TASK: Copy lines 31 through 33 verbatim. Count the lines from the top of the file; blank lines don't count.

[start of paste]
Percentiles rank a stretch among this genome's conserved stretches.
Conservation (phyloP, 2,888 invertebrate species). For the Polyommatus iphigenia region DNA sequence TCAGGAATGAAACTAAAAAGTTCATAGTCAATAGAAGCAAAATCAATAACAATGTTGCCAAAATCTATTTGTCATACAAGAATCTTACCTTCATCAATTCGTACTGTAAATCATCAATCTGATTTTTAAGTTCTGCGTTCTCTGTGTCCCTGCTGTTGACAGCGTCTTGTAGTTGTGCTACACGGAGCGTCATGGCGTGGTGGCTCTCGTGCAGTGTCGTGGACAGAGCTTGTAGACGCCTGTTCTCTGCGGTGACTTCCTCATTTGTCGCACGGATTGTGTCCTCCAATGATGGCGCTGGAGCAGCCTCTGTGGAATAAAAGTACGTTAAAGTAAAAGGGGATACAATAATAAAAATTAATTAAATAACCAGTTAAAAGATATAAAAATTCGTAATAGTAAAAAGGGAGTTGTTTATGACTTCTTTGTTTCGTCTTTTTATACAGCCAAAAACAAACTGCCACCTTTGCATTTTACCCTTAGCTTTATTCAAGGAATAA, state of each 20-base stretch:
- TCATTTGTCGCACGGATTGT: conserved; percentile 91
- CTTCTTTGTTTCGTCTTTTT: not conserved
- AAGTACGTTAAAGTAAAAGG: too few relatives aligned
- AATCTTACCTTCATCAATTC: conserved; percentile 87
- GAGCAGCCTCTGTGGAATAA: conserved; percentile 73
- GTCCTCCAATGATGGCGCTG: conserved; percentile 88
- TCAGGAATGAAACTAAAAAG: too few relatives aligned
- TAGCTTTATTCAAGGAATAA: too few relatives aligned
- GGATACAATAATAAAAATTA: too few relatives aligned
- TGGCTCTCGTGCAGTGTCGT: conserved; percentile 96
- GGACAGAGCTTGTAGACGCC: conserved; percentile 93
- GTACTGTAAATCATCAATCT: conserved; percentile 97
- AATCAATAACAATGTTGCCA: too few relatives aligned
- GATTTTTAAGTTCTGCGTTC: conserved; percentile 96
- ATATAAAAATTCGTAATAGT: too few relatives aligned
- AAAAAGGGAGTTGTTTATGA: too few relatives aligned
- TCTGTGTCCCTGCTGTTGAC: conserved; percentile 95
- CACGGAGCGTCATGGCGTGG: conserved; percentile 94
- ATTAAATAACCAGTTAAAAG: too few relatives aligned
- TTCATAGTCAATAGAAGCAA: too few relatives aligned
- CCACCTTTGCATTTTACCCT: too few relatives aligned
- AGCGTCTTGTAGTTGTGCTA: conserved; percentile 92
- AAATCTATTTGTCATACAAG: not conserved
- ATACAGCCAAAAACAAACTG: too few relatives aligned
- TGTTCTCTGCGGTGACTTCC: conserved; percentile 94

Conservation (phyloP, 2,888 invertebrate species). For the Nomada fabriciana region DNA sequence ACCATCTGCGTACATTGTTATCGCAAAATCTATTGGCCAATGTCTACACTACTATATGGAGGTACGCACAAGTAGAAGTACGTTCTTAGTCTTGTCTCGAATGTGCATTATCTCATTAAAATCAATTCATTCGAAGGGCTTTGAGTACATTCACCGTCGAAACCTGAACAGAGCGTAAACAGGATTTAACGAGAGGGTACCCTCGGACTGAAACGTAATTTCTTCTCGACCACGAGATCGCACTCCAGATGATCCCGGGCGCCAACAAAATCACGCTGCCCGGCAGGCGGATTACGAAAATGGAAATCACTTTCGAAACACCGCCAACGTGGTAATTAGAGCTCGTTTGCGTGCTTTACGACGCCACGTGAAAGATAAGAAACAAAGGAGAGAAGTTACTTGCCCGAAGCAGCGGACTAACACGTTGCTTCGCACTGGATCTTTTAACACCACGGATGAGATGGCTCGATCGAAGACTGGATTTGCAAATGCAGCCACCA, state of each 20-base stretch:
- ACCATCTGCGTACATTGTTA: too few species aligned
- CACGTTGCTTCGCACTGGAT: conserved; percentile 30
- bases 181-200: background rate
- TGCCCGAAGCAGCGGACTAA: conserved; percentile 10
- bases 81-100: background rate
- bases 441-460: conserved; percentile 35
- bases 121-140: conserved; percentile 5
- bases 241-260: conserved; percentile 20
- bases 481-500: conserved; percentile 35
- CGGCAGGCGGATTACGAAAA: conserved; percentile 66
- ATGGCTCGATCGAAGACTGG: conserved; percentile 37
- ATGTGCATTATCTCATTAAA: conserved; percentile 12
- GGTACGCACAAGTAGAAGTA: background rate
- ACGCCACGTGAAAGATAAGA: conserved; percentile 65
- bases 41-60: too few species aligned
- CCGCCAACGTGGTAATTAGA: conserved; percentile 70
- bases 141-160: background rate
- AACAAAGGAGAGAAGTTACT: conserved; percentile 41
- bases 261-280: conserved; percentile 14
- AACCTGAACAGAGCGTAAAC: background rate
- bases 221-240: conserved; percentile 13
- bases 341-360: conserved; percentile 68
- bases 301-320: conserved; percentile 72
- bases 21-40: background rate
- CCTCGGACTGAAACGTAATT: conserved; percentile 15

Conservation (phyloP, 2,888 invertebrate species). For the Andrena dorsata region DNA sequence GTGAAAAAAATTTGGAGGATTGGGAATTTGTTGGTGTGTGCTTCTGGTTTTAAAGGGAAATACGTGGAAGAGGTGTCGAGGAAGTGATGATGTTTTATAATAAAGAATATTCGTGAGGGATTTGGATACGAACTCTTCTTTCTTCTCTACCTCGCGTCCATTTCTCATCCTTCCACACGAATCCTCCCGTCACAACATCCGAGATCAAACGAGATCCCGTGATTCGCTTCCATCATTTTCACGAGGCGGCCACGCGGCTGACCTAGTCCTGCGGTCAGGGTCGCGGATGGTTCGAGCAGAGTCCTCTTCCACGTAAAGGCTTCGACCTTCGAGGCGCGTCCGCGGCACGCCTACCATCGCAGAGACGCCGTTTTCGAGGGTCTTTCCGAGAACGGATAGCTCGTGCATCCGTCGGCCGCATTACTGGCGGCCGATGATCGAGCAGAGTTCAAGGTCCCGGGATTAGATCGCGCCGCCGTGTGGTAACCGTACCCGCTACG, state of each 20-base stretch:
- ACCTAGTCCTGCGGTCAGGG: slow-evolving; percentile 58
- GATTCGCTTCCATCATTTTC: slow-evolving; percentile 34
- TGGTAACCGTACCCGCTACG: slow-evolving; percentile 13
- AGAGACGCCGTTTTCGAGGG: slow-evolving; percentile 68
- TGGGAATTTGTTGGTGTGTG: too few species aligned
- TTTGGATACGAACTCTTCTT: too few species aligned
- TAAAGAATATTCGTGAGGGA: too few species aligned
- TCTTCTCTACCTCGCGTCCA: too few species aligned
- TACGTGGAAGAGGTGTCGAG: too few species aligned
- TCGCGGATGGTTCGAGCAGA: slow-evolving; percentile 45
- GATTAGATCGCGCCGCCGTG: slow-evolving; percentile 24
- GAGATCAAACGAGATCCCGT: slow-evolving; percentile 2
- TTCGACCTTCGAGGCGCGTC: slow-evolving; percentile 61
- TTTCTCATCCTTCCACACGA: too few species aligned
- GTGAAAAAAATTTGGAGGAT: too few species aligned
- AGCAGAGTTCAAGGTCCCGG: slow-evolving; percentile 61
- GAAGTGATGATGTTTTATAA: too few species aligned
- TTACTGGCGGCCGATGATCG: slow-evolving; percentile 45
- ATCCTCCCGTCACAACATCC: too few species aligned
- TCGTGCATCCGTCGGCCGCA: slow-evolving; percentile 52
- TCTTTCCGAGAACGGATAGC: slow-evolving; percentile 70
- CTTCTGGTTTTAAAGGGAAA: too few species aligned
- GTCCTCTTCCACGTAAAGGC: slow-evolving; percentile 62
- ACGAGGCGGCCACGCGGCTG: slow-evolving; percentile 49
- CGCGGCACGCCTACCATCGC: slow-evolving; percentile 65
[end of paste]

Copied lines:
- bases 181-200: background rate
- TGCCCGAAGCAGCGGACTAA: conserved; percentile 10
- bases 81-100: background rate